Belle Armoire Jewelry Autumn 2015
Lemon-Scented Shell-Shaped Soap
I used a roll of grass cloth wall paper, some torn lavender-colored cotton cloth strips, and sprigs of lavender from my friend Karen's garden.
I have always admired the cargo vessel necklaces that Lynn Suprock made for Belle Armoire Jewelry a few years ago. She used shotgun shells and some sort of glass or plastic tubing. Last week my friend Brooke Bock made some in her own style, and did a post on her blog http://artisticendeavor101.blogspot.com/. Inspired by both of these talented artists, I decided I needed to join in on the fun. First I tried plastic dime-sized coin holders, but they didn't fit into the caps. Neither did any of the glass vials that I have in my vast collection. As luck would have it, Mr. Bees was doing a project last week, using some plastic tubing. He had about a foot of it leftover. Eyeing it, I thought it might just work. It turned out to be the perfect size!
Shotgun Shells And Plastic Tubing
I filled some of them with tiny seashells and micro glass beads. Others were filled with dried rose petals. I enjoyed making them so much that I became a tad obsessed. I made 8 of them.
With that project finished, I decided to try my hand at a technique borrowed from yet another talented artist, Becky Shander. I have long admired her lace and rhinestone pendants. Reading her description, she used the eye parts from hook-and-eye fasteners. I didn't have any of those available, so I manufactured reasonable facsimiles using round-nose and needle nose pliers, and reclaimed steel anchor wire. Mine ended up being quite a bit bigger than hers, so to give them a bit more body and structure, I glued pieces of suede onto the backs, letting some of it show from the front. this is a great way to use bits of scrap lace and vintage rhinestone dress and shoe clips!
Lace and Scarf Clip Necklace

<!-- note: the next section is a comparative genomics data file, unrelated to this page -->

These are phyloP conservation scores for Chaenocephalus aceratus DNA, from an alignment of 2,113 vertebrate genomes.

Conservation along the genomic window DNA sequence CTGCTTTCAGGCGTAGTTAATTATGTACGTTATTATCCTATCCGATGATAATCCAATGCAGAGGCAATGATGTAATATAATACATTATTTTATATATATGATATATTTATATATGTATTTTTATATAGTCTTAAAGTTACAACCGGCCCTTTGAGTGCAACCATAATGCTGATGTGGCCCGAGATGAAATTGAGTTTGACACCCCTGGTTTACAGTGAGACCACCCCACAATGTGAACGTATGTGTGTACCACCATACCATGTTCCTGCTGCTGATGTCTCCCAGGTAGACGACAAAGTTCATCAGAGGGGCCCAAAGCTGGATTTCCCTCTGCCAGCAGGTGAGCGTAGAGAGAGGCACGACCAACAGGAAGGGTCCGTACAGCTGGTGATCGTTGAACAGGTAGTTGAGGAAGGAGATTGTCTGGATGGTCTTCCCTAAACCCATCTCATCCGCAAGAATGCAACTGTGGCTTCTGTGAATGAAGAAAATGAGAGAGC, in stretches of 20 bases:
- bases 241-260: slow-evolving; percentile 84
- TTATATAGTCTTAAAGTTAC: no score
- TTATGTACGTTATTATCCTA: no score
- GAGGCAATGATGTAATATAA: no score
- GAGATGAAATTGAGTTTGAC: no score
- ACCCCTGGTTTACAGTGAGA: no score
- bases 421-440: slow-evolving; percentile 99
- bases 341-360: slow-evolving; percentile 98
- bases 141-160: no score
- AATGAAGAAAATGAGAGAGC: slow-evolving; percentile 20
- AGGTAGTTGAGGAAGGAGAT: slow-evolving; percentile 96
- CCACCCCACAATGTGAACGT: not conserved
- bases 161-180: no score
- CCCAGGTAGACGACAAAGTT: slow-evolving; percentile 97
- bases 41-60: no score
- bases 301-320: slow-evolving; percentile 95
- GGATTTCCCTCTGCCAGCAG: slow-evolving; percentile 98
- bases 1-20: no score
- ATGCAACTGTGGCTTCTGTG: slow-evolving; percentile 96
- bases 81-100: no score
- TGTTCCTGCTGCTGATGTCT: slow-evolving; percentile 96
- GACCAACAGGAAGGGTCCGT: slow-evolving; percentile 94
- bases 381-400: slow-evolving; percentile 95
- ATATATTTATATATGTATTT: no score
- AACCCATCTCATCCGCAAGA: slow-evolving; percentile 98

After finishing those necklaces, I gave myself a challenge. I have a huge problem, and I mean HUGE problem, putting things away. I always have little trays of things that I set aside, thinking I am going to make something with them. I need to remember that I usually start fresh every day, but I rarely remember that. Instead of being sorted back into their proper bins, my beads and components end up getting dumped into trays. From there I dump them into a train case that I have beside my work table. They can sit in there for months. I decided to go into that train case and pull out things with similar color and feel to them. I made this triple-wrap assemblage necklace from my train case components:
I Love You More Than Tongue Can Tell
I loved making chain from my train case beads and findings. It felt like I was recycling.
So changing the subject a bit, I want to talk about my Christmas tree. I know, I know, it's way to early to talk about Christmas. Or is it?
I've been collecting vintage ornaments for years. I really want to make my own tree this year, a big one. That's why I'm starting early. Mr. Bees has pledged his help, which is a good thing, because I am thinking I might ask him to weld parts of it for me. I feel comfortable with the small spot welder, so I can make the branches myself, but I might need help with the superstructure.
Anyway, in anticipation of my handmade tree, I bought myself a small group of vintage ornaments this week, to add to my collection.
Vintage Christmas Ornaments
So that's my idea. I have two months to design and fabricate a tree. I haven't decorated a tree for 4 years. I'm excited about the idea, so I thought I would share it. I'll post photos of the progress.
Until next time, leaving you with this quote:
"...freshly cut Christmas trees, smelling of stars and snow and pine resin - inhale deeply and fill your soul with wintry night."
-John Geddes, A Familiar Rain